Muddy footpaths wind past empty homes, most collapsing into ruins. Dozens of stores and bars have closed. The most prominent citizen, the chief of a tribe descended from escaped African slaves, has decamped to the capital.
A gold mine operated by a U.S.-based company opened recently in the rainforest of southern Suriname, bringing hundreds of jobs and badly needed revenue to a government struggling with some of the highest inflation in the world.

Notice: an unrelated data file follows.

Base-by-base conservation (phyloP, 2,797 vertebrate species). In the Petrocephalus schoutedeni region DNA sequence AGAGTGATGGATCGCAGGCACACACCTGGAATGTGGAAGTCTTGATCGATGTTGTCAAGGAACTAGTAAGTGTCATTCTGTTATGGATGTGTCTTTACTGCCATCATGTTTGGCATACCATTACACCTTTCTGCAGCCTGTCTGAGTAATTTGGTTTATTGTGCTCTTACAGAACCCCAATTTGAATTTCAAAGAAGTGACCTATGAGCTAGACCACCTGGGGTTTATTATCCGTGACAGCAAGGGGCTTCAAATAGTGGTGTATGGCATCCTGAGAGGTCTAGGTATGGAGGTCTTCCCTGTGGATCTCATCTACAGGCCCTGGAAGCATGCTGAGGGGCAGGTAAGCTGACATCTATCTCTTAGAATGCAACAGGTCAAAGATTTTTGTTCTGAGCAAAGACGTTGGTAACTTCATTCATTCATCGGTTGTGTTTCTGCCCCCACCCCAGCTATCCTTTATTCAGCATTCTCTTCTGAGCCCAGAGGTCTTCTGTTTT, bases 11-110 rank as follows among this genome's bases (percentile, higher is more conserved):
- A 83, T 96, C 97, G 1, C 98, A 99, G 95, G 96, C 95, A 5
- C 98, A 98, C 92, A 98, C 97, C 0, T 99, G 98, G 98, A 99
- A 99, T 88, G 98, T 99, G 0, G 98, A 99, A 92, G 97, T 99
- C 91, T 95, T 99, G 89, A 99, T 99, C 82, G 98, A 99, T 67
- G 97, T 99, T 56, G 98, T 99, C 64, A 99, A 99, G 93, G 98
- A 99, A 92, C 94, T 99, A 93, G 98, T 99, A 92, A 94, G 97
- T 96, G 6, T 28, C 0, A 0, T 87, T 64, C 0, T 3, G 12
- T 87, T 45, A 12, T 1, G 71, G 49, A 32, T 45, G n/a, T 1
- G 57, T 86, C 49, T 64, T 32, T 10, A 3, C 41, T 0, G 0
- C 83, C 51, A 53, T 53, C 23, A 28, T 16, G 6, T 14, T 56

But it has also emptied out the nearest community, Langa Tabiki, a small frontier town with an outsized role in the history and culture of this South American nation, one that has depended heavily on wildcat mining.
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